# 84 – PDAs and Frosting Knives

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“You gonna tell me my name?”  Michael was crouched in front of the oven, looking as if he was about to attack the turkey with the baster.

“Your name?”  Liza stared at the unfrosted cake, waiting for inspiration to strike.

“Yeah, this morning you said to ask you what you nicknamed me,” he said, closing the oven door and leaned against the counter.  There was an amused look on his face.

“Oh.  Mick.  I nicknamed you Mick.”  Liza smiled.  “You know, Burgess Meredith’s character from the Rocky movies.”

Michael let out a laugh that sounded like it was part cough.  “Jesus Christ!  Burgess Meredith!”  He crouched back down to look at his reflection in the oven door.  “Yeah, alright.”  He stood up and rubbed a hand over his face.  “I guess living outside does that to you.  Ya know, when I was young, I looked more like Drago.”

Liza stifled a laugh.  He wasn’t kidding.  Hmm…  Michael had fair skin and light eyes.  He’d probably been blond.  There was the big square jaw like Dolph Lundgren.  He would be a decent height if he wasn’t so stooped.  She could kind of see it.  Liza tried to imagine what Bruce would look like in ten years if he continued to live this way.  “Michael, can I ask you something?”

“Sure.”  A little cigar appeared in his mouth.  He lit it on the stove.

“Homeless people…do some of them want to live that way?  I mean, I know it sounds like a stupid question, but Bruce…  I guess what I’m asking is, if someone offered them a place to live, would most of them take it?”

“You’re askin’ if I think Bruce would move in here with you,” said Michael.

Liza nodded.  “And you.”

“Me?”  Surprise registered on his face, then suspicion.  “Why would you want me here?”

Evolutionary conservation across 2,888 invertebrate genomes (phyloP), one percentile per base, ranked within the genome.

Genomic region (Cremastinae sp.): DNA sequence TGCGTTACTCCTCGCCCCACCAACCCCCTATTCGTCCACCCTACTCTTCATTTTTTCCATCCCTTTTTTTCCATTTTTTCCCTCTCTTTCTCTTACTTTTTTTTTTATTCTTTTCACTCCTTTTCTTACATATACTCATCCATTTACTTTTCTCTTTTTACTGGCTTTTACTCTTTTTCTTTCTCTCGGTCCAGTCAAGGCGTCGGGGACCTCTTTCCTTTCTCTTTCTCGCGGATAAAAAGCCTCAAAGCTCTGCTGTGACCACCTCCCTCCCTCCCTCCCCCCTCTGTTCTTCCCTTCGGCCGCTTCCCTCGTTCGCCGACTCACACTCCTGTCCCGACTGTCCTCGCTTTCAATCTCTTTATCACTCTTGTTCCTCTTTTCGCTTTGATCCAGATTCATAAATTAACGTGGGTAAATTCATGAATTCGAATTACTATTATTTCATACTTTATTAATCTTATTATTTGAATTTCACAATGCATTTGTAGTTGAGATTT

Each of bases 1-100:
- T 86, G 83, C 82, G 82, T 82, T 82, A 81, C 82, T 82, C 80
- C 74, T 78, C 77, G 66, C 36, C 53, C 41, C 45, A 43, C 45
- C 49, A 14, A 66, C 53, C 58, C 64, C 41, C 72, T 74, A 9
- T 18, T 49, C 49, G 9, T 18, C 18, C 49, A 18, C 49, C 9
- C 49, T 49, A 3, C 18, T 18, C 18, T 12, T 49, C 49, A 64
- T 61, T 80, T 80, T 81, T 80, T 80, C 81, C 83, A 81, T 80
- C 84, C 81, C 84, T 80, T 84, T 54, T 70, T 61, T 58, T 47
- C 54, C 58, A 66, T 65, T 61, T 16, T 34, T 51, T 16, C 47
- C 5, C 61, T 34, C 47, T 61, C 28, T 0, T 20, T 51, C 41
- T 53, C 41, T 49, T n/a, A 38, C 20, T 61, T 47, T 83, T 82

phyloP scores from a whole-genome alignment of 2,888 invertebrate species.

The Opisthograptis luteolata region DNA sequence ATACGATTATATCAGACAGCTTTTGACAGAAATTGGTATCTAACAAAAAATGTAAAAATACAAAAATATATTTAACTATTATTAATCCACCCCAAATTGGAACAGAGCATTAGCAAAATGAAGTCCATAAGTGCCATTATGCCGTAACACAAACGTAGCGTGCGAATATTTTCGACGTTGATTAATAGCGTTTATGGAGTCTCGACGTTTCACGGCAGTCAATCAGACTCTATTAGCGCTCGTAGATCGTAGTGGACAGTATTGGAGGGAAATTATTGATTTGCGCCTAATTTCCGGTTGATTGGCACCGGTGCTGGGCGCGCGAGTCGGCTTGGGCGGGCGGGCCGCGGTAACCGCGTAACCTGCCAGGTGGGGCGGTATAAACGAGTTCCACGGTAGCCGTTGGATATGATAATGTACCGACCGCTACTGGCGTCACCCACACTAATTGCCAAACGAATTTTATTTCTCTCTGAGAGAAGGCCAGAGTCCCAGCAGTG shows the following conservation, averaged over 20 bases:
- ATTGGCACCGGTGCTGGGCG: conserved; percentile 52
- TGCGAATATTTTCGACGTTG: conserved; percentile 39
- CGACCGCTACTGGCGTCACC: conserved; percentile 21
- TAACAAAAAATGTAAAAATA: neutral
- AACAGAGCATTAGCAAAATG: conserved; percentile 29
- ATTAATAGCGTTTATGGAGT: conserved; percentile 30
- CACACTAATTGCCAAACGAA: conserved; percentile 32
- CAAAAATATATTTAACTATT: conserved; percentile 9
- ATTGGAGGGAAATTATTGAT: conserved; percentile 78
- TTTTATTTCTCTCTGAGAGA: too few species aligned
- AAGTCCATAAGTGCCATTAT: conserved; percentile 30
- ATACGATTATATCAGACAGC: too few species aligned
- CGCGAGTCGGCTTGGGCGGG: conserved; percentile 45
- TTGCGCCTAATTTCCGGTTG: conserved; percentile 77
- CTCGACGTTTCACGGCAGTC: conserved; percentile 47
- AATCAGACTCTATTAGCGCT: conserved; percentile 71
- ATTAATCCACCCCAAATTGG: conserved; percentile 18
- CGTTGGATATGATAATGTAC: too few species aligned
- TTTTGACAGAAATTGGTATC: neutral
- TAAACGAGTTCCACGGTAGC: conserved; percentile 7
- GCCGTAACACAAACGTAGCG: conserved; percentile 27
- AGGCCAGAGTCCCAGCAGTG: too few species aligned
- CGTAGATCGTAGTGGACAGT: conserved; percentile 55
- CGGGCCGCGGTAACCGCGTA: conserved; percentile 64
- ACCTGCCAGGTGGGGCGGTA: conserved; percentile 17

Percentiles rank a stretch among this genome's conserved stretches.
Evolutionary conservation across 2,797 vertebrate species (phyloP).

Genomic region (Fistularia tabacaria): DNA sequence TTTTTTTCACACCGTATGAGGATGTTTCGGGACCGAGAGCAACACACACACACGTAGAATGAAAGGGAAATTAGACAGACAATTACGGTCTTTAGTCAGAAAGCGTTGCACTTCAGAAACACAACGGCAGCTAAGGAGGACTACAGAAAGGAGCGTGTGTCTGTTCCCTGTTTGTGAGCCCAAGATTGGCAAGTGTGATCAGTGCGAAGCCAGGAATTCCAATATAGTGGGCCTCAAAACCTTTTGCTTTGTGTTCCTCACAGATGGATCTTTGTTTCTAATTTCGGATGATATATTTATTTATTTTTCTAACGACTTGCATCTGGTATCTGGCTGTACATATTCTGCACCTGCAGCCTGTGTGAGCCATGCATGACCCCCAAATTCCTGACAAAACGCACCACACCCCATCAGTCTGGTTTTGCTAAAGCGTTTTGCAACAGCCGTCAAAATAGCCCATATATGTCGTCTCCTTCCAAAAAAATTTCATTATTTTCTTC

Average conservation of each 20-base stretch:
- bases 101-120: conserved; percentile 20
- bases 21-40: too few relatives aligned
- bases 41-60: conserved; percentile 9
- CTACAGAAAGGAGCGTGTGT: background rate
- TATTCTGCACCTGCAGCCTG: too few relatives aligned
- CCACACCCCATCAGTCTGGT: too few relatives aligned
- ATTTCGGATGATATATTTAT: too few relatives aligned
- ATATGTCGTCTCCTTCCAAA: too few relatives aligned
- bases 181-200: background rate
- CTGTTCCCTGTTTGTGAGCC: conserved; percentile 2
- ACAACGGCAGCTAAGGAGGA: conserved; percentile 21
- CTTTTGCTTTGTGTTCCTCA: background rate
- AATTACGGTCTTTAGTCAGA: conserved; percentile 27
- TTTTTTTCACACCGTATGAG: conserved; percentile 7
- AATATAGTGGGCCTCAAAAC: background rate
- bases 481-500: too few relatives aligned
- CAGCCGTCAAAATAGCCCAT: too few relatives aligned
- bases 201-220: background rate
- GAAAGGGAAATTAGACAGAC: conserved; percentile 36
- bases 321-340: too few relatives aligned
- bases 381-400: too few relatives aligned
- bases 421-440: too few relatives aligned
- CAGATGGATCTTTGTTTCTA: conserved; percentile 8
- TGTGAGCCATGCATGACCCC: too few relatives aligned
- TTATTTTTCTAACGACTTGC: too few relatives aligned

Liza shrugged.  “Why not?  I like you, you’re Bruce’s friend, and I have the space.”

“This wouldn’t bother you?”  He puffed hard on the little cigar, creating a grey cloud around his head.  “Or this?”  He slid the bottle of Bird Dog out from behind the mixer.  “Or, how about this?”  He smiled wide, showcasing his single tooth.

“No, but it would bother me if you died alone in some alleyway while I lived in a house with empty bedrooms,” said Liza

Michael stared at her.  He walked over and whacked her on the back, softer than he had earlier.  “I’d…think about it.  You have to ask Bruce yourself.  I’m not tellin’ you anything you don’t already know by pointing out that he makes enough at his job to buy a place to live if he wanted.”  Liza nodded.  Michael looked like he was thinking.  “Ask ‘em.  Make sure he knows that you want him to stay.  Make sure he knows how you feel about him.”  Michael gave her a wide-eyed, pointed look.

Liza ran her hand over the pocket that held Bruce’s note.  She felt guilty for leaving him hanging.  He deserved it, but still.  Didn’t everyone fear not having a declaration of love met with an immediate reciprocal response?  Liza cringed at the thought of telling him that she loved him.  Romance novels were a secret pleasure of hers since she was a teenager, but she was no good at real life romance.  Public displays of affection, sappy greeting cards, weddings, and all things Valentine’s Day weirded her out.  So how was she going to do this?  She twirled the frosting knife between her fingers as she stared down at the cake.  Maybe she would take a page from Bruce’s book, you know, figuratively this time.   

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# 83 – Regret

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Pots, utensils, and food dishes in various stages of preparedness covered the surface of the counter and the table.  If kitchens had brains, hers was wondering if her parents had come back to life.  After walking off with Bruce’s note, Liza decided to be a big girl and not spend the rest of the day hiding out in her bedroom.  Instead, she was hiding out with Michael, who turned out to be a cranky tyrant in the kitchen.  The cranky part, at least, had improved when Liza presented him with the Bird Dog.